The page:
3 ways to live in the present and avoid the ‘what-ifs’ when you’re self-employed
When my first child was born in 2004, I had a great job at a Fortune 100 company as a marketing manager, but after my generous, three-month maternity leave ended, I found myself weeping at my desk and longing to be with my daughter.
I started to work again on a freelance basis when my kid was about 2 years old. It was slow going at first but for the past four years, I’ve been working almost full-time from home while also raising my family. Freelancing isn’t a simple proposition, though, and it takes a lot of emotional work to stay grounded and happy when you’re self-employed. It’s easy for your work to bleed into every hour of your day, and it’s easy to let the inherent instability infect your overall attitude.
This month I’ve had a lot of instability. I took a big risk (also kind of a big no-no for the self-employed) and whittled my client base down to one almost full-time contract. I let go of my bread-and-butter work in the parent-blogger world and that leaves me feeling very insecure. I also traveled a lot, something that the introvert in me hates. I’m one of those people who needs time to recover after intense social interactions.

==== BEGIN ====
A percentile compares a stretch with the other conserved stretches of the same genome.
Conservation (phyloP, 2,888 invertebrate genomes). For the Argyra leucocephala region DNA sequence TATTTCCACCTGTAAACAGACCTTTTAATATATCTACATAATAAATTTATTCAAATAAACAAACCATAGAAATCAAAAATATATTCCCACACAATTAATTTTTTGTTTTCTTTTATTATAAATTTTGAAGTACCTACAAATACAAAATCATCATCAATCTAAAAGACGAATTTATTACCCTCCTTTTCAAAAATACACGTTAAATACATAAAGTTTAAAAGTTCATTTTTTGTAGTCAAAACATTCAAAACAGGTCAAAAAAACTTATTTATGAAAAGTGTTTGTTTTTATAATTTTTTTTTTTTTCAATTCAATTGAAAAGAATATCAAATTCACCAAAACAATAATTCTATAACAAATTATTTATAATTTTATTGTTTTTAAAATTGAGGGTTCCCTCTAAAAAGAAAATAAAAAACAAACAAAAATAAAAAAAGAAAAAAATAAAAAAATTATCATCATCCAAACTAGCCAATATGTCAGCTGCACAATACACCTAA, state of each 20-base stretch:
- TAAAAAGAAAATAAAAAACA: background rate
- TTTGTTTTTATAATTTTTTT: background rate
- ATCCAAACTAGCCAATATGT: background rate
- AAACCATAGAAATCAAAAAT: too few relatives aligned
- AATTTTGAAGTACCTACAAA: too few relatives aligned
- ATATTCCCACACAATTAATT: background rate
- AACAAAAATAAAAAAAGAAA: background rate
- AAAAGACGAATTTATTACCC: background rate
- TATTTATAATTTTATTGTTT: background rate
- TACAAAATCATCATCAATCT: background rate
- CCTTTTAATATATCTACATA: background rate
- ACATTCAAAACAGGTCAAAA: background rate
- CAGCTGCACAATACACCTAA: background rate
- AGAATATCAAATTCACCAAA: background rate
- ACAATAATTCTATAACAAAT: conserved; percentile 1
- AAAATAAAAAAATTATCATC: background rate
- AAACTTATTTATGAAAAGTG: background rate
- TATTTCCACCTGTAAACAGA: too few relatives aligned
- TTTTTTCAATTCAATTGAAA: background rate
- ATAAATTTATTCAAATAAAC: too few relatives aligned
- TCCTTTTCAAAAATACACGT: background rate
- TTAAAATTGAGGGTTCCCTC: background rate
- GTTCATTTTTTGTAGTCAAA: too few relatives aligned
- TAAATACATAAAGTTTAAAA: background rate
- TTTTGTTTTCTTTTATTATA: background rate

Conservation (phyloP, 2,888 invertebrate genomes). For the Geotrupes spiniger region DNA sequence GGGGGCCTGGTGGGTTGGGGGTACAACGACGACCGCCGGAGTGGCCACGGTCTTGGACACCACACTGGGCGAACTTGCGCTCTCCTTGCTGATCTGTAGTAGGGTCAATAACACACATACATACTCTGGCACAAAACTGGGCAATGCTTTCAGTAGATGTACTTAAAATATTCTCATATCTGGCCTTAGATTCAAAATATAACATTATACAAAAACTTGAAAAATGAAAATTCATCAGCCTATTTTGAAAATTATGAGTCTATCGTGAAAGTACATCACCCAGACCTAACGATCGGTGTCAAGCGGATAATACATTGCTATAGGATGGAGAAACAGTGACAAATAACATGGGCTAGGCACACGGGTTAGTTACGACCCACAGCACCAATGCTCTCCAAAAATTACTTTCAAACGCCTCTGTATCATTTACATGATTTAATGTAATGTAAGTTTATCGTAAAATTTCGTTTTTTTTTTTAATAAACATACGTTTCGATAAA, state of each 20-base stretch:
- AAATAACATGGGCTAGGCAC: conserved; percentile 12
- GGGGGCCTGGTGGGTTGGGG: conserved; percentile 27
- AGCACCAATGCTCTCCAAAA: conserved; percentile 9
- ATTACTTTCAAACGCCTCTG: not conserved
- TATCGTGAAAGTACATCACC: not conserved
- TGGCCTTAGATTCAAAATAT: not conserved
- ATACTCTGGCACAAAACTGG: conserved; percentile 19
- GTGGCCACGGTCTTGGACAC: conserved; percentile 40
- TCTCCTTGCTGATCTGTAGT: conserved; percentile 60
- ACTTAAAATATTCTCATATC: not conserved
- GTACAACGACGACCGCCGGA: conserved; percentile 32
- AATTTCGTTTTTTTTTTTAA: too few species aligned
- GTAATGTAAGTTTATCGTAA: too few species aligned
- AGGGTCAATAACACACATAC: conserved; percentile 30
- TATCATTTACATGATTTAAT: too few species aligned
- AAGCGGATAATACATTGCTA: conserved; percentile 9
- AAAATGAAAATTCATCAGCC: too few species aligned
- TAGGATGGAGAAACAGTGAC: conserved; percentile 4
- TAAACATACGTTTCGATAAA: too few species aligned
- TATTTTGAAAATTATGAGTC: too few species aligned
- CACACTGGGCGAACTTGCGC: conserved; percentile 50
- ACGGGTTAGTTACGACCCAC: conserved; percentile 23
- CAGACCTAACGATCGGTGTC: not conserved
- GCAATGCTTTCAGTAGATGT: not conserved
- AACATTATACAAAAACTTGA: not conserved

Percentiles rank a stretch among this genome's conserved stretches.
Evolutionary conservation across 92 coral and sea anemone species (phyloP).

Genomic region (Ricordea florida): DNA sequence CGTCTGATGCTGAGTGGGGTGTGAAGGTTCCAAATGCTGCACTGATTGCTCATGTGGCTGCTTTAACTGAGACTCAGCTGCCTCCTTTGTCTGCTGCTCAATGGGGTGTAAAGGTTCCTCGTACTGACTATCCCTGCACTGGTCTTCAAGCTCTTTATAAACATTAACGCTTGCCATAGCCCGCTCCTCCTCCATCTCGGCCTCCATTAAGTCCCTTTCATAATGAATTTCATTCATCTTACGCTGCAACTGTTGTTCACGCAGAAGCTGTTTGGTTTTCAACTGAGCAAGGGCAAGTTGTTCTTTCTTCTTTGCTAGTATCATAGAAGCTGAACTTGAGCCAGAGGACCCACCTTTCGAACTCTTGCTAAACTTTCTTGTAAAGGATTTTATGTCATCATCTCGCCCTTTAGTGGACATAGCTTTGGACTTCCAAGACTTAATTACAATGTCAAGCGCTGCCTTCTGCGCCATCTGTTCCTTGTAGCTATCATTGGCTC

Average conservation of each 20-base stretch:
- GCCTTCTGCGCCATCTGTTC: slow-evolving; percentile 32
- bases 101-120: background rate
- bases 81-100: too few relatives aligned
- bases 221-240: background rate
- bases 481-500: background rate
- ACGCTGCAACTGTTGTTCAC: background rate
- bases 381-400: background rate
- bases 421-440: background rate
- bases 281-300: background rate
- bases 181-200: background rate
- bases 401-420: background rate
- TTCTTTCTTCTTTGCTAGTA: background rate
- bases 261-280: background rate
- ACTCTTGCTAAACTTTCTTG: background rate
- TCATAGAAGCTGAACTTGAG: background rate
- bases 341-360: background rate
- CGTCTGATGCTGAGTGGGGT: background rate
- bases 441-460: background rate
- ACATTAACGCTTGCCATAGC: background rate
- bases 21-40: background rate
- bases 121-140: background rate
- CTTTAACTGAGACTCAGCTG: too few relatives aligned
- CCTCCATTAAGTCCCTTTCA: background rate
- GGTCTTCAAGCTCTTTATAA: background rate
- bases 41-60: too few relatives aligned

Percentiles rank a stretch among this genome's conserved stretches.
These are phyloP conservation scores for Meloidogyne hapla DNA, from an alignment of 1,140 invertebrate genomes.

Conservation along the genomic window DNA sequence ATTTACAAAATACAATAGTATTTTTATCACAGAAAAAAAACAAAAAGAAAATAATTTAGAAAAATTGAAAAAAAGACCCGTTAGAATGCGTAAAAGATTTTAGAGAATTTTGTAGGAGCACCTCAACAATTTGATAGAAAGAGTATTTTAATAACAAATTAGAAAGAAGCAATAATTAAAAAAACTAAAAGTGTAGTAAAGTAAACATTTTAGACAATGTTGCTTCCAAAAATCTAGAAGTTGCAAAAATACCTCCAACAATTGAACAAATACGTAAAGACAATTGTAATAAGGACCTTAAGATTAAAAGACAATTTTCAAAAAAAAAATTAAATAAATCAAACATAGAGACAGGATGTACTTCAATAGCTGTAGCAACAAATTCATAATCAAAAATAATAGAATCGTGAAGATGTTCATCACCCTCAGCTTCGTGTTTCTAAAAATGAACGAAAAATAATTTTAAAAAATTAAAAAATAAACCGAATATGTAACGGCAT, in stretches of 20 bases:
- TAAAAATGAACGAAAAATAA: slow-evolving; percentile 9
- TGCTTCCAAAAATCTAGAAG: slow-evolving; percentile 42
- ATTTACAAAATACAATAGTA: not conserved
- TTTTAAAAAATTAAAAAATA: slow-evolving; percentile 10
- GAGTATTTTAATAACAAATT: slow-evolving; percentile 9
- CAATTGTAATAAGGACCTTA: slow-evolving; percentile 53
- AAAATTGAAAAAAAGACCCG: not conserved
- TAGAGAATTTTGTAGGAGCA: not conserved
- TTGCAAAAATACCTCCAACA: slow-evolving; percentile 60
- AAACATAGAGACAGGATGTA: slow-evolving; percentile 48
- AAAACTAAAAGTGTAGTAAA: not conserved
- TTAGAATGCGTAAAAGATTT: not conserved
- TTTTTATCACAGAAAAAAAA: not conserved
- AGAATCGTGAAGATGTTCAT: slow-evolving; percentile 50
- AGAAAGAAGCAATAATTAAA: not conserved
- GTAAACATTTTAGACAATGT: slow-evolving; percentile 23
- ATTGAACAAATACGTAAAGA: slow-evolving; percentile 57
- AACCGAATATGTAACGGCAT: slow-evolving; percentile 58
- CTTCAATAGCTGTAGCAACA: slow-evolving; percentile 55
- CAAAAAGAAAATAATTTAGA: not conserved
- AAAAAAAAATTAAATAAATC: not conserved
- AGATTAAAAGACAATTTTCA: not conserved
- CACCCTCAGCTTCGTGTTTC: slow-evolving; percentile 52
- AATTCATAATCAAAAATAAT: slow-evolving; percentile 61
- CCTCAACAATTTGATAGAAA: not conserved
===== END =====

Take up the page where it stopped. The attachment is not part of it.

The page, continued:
It would be really easy for me to slip into an abyss of discontentment and fear right now. However, that kind of negative thinking not only takes away from the quality of my work, it spills over into my life. I yell at my kids, ignore my spouse, bury myself in LinkedIn mining for gigs…it’s not pretty.
In 2014, I vowed I would avoid this common freelance pitfall. So, when I’m teetering on the edge, I try to do three things:
1. Get off my duff and get out of the house. When you work from home and all your interactions take place over the phone and the screen, it’s easy to get demoralized. Even an introvert like me needs fresh air and the sound of other voices sometimes! I get my tush to the local coffee shop when I start to feel my walls closing in. It’s amazing how productive (and positive) I feel just from a change in my environment.
2. Institute the ‘After-Eight’ rule. Once our kids go to bed at 8 p.m., it’s time to turn the screens off. My husband and I have a rule that, unless it’s really necessary, we don’t work or interact with our laptops and other wireless devices after 8 p.m. It means we actually talk to one another and connect in the ways that brought us together in the first place. It sounds simple, but it really helps.
3. Keep my network alive. Over the years I’ve been lucky to build up a very supportive network of friends and professional contacts in my industry. When I get stressed out about client relationships or other bumps in my career road, I reach out and just say hi to some of the folks I’ve met along the way. We swap tips, leads and generally gossip about what’s happening in our work worlds. I can’t recommend this enough. Every good gig I’ve gotten has come courtesy of my network.